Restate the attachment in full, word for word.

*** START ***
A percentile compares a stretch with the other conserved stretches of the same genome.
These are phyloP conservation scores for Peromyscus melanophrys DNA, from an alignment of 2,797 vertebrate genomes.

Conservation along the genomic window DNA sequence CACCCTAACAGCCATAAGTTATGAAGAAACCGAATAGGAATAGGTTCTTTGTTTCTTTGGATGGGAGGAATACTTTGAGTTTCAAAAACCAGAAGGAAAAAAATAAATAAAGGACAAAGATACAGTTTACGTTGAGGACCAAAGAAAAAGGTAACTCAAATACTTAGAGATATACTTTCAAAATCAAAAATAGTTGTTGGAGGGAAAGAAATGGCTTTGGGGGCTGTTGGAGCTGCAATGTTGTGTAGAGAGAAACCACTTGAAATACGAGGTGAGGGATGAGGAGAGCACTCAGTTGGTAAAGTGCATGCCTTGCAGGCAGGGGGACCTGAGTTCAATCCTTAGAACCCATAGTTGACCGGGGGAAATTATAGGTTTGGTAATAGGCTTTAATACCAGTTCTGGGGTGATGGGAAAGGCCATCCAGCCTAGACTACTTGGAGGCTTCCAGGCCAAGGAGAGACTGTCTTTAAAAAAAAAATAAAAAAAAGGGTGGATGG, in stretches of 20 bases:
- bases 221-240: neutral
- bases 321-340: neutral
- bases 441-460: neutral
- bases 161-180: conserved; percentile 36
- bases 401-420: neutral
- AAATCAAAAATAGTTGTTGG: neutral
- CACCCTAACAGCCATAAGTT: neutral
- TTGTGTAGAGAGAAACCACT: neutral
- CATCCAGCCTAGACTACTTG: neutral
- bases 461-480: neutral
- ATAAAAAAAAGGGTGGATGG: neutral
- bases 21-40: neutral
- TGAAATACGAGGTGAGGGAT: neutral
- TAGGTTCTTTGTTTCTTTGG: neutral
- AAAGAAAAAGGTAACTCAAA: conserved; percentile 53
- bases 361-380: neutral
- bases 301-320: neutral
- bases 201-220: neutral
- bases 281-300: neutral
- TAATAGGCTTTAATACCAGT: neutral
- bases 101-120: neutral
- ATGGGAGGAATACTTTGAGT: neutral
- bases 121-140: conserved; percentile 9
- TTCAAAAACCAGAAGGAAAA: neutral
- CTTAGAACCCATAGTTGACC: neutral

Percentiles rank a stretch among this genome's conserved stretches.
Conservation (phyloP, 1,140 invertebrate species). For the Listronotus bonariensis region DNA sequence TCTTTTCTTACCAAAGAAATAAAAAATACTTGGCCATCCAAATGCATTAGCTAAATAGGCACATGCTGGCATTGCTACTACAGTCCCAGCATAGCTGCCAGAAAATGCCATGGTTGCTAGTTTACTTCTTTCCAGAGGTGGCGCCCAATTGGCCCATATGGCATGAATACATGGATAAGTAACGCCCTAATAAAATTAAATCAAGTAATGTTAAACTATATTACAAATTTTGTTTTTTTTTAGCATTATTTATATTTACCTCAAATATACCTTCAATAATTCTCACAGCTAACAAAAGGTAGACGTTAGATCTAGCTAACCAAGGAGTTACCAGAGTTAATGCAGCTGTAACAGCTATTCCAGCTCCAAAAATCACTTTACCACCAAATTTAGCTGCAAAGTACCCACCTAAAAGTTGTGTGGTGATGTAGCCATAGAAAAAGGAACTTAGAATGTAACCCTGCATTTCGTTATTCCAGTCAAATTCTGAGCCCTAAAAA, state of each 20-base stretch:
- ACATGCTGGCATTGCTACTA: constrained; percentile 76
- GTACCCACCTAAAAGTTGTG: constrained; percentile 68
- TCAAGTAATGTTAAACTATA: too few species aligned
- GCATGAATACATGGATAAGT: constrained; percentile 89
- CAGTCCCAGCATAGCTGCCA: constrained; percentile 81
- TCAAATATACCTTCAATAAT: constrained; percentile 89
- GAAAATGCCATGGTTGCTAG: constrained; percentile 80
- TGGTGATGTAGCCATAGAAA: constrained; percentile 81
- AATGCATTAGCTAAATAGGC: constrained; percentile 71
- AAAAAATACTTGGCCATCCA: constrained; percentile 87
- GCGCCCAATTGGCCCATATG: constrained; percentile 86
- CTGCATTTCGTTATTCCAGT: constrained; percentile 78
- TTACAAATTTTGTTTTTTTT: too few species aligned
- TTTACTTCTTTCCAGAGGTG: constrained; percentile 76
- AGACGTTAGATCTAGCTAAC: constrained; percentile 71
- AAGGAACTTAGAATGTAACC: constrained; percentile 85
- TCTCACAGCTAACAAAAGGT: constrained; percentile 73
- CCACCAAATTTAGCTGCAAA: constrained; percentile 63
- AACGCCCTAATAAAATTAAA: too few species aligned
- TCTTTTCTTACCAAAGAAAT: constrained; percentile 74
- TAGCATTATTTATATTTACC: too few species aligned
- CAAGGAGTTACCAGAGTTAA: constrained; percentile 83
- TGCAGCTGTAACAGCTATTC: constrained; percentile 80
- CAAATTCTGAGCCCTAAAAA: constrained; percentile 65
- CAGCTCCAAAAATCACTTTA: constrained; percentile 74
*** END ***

A percentile compares a stretch with the other conserved stretches of the same genome.
These are phyloP conservation scores for Peromyscus melanophrys DNA, from an alignment of 2,797 vertebrate genomes.

Conservation along the genomic window DNA sequence CACCCTAACAGCCATAAGTTATGAAGAAACCGAATAGGAATAGGTTCTTTGTTTCTTTGGATGGGAGGAATACTTTGAGTTTCAAAAACCAGAAGGAAAAAAATAAATAAAGGACAAAGATACAGTTTACGTTGAGGACCAAAGAAAAAGGTAACTCAAATACTTAGAGATATACTTTCAAAATCAAAAATAGTTGTTGGAGGGAAAGAAATGGCTTTGGGGGCTGTTGGAGCTGCAATGTTGTGTAGAGAGAAACCACTTGAAATACGAGGTGAGGGATGAGGAGAGCACTCAGTTGGTAAAGTGCATGCCTTGCAGGCAGGGGGACCTGAGTTCAATCCTTAGAACCCATAGTTGACCGGGGGAAATTATAGGTTTGGTAATAGGCTTTAATACCAGTTCTGGGGTGATGGGAAAGGCCATCCAGCCTAGACTACTTGGAGGCTTCCAGGCCAAGGAGAGACTGTCTTTAAAAAAAAAATAAAAAAAAGGGTGGATGG, in stretches of 20 bases:
- bases 221-240: neutral
- bases 321-340: neutral
- bases 441-460: neutral
- bases 161-180: conserved; percentile 36
- bases 401-420: neutral
- AAATCAAAAATAGTTGTTGG: neutral
- CACCCTAACAGCCATAAGTT: neutral
- TTGTGTAGAGAGAAACCACT: neutral
- CATCCAGCCTAGACTACTTG: neutral
- bases 461-480: neutral
- ATAAAAAAAAGGGTGGATGG: neutral
- bases 21-40: neutral
- TGAAATACGAGGTGAGGGAT: neutral
- TAGGTTCTTTGTTTCTTTGG: neutral
- AAAGAAAAAGGTAACTCAAA: conserved; percentile 53
- bases 361-380: neutral
- bases 301-320: neutral
- bases 201-220: neutral
- bases 281-300: neutral
- TAATAGGCTTTAATACCAGT: neutral
- bases 101-120: neutral
- ATGGGAGGAATACTTTGAGT: neutral
- bases 121-140: conserved; percentile 9
- TTCAAAAACCAGAAGGAAAA: neutral
- CTTAGAACCCATAGTTGACC: neutral

Percentiles rank a stretch among this genome's conserved stretches.
Conservation (phyloP, 1,140 invertebrate species). For the Listronotus bonariensis region DNA sequence TCTTTTCTTACCAAAGAAATAAAAAATACTTGGCCATCCAAATGCATTAGCTAAATAGGCACATGCTGGCATTGCTACTACAGTCCCAGCATAGCTGCCAGAAAATGCCATGGTTGCTAGTTTACTTCTTTCCAGAGGTGGCGCCCAATTGGCCCATATGGCATGAATACATGGATAAGTAACGCCCTAATAAAATTAAATCAAGTAATGTTAAACTATATTACAAATTTTGTTTTTTTTTAGCATTATTTATATTTACCTCAAATATACCTTCAATAATTCTCACAGCTAACAAAAGGTAGACGTTAGATCTAGCTAACCAAGGAGTTACCAGAGTTAATGCAGCTGTAACAGCTATTCCAGCTCCAAAAATCACTTTACCACCAAATTTAGCTGCAAAGTACCCACCTAAAAGTTGTGTGGTGATGTAGCCATAGAAAAAGGAACTTAGAATGTAACCCTGCATTTCGTTATTCCAGTCAAATTCTGAGCCCTAAAAA, state of each 20-base stretch:
- ACATGCTGGCATTGCTACTA: constrained; percentile 76
- GTACCCACCTAAAAGTTGTG: constrained; percentile 68
- TCAAGTAATGTTAAACTATA: too few species aligned
- GCATGAATACATGGATAAGT: constrained; percentile 89
- CAGTCCCAGCATAGCTGCCA: constrained; percentile 81
- TCAAATATACCTTCAATAAT: constrained; percentile 89
- GAAAATGCCATGGTTGCTAG: constrained; percentile 80
- TGGTGATGTAGCCATAGAAA: constrained; percentile 81
- AATGCATTAGCTAAATAGGC: constrained; percentile 71
- AAAAAATACTTGGCCATCCA: constrained; percentile 87
- GCGCCCAATTGGCCCATATG: constrained; percentile 86
- CTGCATTTCGTTATTCCAGT: constrained; percentile 78
- TTACAAATTTTGTTTTTTTT: too few species aligned
- TTTACTTCTTTCCAGAGGTG: constrained; percentile 76
- AGACGTTAGATCTAGCTAAC: constrained; percentile 71
- AAGGAACTTAGAATGTAACC: constrained; percentile 85
- TCTCACAGCTAACAAAAGGT: constrained; percentile 73
- CCACCAAATTTAGCTGCAAA: constrained; percentile 63
- AACGCCCTAATAAAATTAAA: too few species aligned
- TCTTTTCTTACCAAAGAAAT: constrained; percentile 74
- TAGCATTATTTATATTTACC: too few species aligned
- CAAGGAGTTACCAGAGTTAA: constrained; percentile 83
- TGCAGCTGTAACAGCTATTC: constrained; percentile 80
- CAAATTCTGAGCCCTAAAAA: constrained; percentile 65
- CAGCTCCAAAAATCACTTTA: constrained; percentile 74